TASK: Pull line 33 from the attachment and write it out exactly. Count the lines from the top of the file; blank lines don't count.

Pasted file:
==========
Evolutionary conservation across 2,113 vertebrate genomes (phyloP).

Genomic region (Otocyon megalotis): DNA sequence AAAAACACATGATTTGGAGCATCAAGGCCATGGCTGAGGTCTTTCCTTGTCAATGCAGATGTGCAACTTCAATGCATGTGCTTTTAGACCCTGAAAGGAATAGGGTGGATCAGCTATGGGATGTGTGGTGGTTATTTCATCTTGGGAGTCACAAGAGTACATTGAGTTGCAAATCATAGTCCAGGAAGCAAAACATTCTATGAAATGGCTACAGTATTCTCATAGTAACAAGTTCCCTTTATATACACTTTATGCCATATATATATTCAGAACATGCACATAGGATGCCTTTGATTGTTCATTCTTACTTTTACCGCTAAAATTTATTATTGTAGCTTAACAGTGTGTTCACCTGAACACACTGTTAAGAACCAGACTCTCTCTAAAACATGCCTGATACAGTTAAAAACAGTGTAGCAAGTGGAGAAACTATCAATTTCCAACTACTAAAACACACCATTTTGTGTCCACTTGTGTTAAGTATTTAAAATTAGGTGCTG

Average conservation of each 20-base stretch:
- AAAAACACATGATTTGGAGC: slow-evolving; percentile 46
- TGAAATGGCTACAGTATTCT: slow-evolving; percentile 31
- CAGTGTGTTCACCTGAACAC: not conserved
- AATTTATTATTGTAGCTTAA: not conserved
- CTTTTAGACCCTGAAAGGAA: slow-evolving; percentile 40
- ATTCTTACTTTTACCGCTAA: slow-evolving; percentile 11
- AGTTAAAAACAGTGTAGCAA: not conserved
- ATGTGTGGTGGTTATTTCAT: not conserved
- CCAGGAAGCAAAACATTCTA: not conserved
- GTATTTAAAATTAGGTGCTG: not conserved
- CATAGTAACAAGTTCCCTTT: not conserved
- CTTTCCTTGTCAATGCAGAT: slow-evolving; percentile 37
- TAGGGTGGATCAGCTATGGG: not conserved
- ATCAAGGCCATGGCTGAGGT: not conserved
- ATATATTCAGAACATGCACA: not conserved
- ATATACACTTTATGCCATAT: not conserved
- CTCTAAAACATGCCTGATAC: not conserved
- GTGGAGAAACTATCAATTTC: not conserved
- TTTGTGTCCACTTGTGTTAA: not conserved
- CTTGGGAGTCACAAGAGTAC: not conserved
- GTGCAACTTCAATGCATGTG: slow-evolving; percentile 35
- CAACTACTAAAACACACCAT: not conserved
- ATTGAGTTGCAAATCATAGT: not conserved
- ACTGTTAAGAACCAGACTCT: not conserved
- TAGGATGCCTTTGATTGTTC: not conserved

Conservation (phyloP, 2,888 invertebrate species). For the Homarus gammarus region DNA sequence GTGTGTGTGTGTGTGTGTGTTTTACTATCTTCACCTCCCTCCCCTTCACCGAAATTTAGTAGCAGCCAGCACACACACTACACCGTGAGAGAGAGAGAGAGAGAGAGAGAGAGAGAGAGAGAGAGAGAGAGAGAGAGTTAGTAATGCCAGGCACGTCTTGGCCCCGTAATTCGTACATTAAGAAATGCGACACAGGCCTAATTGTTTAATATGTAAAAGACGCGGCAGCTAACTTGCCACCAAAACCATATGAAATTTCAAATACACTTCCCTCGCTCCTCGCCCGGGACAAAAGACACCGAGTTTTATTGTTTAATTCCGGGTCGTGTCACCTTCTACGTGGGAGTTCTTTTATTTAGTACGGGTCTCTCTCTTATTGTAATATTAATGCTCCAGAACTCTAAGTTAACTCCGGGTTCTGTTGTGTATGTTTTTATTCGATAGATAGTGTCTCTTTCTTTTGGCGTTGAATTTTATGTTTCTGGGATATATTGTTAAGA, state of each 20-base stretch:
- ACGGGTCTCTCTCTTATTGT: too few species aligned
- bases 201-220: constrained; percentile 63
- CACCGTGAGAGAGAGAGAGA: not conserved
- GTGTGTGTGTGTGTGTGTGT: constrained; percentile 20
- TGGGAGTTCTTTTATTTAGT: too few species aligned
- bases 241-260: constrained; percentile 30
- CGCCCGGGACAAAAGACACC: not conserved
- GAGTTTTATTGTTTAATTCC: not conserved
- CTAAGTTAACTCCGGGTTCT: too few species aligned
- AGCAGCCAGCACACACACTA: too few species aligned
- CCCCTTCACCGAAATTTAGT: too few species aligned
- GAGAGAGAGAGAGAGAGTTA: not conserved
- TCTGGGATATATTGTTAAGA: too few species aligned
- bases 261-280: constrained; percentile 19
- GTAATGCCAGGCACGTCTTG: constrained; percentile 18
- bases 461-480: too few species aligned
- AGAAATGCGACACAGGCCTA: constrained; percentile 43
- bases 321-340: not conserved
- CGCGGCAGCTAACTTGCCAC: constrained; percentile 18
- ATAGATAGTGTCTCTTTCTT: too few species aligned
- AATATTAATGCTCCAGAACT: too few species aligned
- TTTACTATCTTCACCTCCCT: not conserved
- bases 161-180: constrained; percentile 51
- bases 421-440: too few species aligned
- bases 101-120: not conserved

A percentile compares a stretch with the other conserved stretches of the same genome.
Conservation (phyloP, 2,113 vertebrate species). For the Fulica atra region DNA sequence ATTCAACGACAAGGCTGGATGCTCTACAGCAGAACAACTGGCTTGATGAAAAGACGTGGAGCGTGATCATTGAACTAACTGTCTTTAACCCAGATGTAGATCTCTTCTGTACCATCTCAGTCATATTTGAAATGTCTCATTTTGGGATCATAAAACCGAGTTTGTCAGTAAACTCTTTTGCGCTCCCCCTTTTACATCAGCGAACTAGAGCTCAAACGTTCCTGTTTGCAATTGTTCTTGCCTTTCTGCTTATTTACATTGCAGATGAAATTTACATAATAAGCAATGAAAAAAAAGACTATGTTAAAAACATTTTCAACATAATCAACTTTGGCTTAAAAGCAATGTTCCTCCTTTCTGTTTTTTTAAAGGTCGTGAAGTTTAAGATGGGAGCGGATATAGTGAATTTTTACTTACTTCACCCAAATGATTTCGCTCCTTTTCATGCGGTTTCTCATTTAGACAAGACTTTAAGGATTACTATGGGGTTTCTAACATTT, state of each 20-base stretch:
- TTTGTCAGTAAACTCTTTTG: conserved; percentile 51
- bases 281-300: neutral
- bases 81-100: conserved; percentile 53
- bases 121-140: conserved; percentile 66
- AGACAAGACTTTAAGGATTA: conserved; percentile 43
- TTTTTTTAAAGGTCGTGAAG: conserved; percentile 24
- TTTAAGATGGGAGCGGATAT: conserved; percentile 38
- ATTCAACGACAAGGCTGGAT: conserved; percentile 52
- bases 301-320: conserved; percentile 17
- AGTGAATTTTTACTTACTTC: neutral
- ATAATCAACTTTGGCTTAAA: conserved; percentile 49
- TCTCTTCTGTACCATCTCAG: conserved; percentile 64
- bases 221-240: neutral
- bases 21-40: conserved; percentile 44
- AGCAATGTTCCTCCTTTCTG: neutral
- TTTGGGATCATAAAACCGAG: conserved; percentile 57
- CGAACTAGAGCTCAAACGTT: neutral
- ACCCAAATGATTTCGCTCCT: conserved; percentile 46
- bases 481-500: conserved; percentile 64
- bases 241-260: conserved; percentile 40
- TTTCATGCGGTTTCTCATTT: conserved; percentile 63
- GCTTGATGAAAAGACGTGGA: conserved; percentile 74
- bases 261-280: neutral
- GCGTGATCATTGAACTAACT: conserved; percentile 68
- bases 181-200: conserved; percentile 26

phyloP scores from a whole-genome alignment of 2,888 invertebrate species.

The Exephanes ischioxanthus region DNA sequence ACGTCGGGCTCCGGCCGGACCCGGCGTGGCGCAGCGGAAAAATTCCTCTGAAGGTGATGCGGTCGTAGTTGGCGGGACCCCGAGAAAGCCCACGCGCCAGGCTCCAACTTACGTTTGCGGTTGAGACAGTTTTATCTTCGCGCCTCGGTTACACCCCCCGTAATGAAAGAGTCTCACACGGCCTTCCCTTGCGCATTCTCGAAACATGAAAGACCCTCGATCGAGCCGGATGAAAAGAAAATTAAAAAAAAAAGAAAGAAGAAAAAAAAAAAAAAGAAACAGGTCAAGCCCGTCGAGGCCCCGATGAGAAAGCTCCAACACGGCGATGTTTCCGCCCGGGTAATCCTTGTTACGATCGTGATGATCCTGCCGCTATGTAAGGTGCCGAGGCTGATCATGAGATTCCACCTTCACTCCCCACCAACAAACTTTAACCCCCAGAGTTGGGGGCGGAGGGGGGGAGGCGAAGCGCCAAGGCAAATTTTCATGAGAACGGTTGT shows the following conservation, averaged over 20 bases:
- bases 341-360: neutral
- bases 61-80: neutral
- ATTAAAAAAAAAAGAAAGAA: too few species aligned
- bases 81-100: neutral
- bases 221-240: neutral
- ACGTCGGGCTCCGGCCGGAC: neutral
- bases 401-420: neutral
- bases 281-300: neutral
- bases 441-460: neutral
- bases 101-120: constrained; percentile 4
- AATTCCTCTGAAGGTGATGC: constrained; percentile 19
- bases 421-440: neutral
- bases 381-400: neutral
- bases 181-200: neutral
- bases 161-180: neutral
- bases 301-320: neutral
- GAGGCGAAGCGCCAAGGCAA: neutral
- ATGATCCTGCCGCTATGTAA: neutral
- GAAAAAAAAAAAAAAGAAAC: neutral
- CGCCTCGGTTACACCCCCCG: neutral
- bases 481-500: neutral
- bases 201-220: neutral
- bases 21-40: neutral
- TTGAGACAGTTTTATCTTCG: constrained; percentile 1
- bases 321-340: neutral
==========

- GTGTGTGTGTGTGTGTGTGT: constrained; percentile 20